Long distance caregiving brings some unique challenges only because of the distance involved; otherwise, the issues and challenges are the same as they are for any other caregiver. However, there are some hints that can make the caregiving experience easier.
It’s important to remember that you can’t do it all at once. Take one step at a time, and remember that you do not need to do it alone. Being far away doesn’t mean that you can’t be a primary caregiver; it just means it takes more energy and patience. If you can’t be the primary caregiver, your role may be that of the person who is able to offer emotional support and respite to the primary caregiver.
One of the first things you will need to do is gather information about your loved one and about the resources available in the community. Try to build a network in your loved one’s community and stay in touch with them on a regular basis. It may be helpful for you to hire a geriatric care manager (GCM) to help coordinate services. These are knowledgeable professionals, usually a nurse or social worker, who specialize in geriatrics.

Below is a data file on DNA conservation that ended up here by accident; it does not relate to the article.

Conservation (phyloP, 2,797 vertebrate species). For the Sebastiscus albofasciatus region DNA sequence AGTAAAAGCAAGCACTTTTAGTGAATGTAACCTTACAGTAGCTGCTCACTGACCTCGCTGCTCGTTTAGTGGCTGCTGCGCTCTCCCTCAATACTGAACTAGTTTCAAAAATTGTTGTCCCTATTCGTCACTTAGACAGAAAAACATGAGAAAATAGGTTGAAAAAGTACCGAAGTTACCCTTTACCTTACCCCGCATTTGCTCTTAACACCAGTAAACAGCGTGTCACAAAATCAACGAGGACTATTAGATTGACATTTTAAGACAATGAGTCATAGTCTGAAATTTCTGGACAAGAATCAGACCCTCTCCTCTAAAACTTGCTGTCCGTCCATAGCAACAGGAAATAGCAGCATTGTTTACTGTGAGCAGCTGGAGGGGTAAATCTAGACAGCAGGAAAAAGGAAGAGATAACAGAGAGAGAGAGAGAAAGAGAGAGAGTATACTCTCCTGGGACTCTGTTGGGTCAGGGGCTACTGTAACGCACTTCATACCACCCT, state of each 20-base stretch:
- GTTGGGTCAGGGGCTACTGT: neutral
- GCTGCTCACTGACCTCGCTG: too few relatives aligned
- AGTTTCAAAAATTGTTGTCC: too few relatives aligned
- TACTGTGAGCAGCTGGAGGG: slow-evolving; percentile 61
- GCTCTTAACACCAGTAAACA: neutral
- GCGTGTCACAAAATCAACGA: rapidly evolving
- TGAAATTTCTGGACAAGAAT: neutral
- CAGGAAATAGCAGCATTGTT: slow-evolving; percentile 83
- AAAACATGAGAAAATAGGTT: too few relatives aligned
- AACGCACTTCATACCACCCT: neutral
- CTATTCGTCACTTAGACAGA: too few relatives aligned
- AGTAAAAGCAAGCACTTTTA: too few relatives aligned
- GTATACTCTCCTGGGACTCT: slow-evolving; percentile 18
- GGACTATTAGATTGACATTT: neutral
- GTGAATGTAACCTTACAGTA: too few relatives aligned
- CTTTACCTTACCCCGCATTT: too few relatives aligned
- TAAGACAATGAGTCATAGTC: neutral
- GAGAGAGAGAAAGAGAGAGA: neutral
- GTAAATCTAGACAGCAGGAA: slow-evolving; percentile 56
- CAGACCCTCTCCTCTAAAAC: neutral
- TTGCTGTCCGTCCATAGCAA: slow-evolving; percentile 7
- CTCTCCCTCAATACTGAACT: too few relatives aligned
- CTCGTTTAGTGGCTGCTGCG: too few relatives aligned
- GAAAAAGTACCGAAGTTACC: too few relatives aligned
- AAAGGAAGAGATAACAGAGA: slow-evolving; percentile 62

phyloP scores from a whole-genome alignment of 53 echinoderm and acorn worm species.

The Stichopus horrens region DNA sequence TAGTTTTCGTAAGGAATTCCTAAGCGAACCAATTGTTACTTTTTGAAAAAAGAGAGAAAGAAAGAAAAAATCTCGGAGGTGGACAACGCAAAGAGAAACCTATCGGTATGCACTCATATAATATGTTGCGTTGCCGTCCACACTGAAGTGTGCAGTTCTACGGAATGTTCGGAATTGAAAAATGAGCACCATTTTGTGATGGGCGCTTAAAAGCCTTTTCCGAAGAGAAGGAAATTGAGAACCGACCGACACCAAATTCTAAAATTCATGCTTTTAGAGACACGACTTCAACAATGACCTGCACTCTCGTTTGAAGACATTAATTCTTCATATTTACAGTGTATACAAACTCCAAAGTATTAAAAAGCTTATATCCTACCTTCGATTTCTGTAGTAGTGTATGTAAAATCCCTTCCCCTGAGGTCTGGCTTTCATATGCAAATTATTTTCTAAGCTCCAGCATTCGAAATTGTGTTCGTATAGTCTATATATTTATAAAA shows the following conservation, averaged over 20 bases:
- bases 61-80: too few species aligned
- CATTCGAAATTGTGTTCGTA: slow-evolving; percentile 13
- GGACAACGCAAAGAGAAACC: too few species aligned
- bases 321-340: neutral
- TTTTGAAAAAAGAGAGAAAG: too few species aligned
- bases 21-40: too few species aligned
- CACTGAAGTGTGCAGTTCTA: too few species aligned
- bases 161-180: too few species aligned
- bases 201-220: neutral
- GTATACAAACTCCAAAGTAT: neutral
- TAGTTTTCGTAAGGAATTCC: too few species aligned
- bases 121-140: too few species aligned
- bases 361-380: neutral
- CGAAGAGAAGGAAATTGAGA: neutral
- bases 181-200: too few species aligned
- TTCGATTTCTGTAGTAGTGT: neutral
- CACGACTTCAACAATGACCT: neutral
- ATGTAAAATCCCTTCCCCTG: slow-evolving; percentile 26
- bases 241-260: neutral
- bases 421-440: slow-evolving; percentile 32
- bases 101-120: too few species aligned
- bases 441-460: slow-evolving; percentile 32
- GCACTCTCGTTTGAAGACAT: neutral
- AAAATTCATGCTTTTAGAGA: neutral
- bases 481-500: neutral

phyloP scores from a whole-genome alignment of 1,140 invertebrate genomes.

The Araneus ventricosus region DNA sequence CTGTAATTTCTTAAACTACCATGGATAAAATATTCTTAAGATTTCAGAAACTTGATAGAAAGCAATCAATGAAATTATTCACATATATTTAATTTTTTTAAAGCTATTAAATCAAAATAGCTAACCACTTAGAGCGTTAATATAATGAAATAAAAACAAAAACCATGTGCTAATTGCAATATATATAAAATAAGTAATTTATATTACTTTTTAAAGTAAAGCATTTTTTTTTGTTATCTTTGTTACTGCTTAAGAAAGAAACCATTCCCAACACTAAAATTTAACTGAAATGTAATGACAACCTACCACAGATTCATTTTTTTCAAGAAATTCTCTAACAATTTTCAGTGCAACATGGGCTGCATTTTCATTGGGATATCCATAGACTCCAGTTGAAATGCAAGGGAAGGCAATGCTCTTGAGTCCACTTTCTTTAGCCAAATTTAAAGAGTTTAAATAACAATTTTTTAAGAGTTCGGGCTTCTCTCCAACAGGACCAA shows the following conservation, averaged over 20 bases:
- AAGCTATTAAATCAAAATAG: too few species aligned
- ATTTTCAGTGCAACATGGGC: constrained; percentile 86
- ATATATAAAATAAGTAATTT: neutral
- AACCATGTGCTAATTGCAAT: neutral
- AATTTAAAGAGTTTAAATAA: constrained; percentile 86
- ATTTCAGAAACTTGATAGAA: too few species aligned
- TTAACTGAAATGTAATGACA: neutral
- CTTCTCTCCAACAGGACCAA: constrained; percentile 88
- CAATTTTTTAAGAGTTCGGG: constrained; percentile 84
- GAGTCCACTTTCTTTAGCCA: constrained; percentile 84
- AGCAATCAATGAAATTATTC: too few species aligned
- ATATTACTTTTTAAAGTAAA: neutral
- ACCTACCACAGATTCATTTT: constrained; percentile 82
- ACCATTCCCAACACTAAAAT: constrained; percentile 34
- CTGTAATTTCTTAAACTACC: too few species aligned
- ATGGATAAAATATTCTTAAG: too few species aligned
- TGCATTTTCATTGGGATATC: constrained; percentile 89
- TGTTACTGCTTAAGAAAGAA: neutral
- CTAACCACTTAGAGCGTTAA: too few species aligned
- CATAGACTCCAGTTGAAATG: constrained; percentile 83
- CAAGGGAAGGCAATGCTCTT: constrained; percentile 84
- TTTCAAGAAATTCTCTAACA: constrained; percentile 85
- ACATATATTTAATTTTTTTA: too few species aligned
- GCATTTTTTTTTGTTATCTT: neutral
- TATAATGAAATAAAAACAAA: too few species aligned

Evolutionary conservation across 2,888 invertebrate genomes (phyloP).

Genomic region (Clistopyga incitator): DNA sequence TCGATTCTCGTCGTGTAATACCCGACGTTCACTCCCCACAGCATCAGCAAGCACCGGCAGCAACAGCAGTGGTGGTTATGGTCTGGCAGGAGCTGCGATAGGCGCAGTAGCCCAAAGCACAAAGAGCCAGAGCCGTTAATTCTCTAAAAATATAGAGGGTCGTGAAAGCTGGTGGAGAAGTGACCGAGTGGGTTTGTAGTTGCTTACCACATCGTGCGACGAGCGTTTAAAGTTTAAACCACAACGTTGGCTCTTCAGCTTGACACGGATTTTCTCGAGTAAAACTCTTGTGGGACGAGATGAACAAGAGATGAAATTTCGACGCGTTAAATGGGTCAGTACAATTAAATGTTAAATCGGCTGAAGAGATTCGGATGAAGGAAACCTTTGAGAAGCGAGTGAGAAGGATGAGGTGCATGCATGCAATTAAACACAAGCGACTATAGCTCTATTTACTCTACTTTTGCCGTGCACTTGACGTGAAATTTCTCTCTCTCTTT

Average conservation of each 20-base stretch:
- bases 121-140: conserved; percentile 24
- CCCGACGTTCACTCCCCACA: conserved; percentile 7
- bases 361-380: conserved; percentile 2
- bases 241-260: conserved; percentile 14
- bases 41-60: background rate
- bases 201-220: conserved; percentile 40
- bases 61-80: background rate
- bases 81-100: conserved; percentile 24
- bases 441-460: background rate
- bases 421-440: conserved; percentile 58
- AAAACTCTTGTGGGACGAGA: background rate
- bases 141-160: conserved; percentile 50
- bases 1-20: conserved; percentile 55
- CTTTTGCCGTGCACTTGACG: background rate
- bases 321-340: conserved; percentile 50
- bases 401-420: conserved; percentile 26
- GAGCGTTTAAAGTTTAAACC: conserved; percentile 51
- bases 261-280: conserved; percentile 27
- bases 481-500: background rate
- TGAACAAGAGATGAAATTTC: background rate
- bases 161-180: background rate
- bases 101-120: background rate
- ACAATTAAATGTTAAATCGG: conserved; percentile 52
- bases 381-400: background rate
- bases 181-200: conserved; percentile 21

Each time you visit, assess the safety issues and check that medications and meals are being administered and eaten. Assess whether your loved one is at risk for being taken advantage of financially by scam artists and door-to-door salesmen or telephone marketers.
For each concern that arises, there is an answer and someone who can help you. The key is to know what resources are available and to ASK FOR HELP. You really don’t need to do it all alone.
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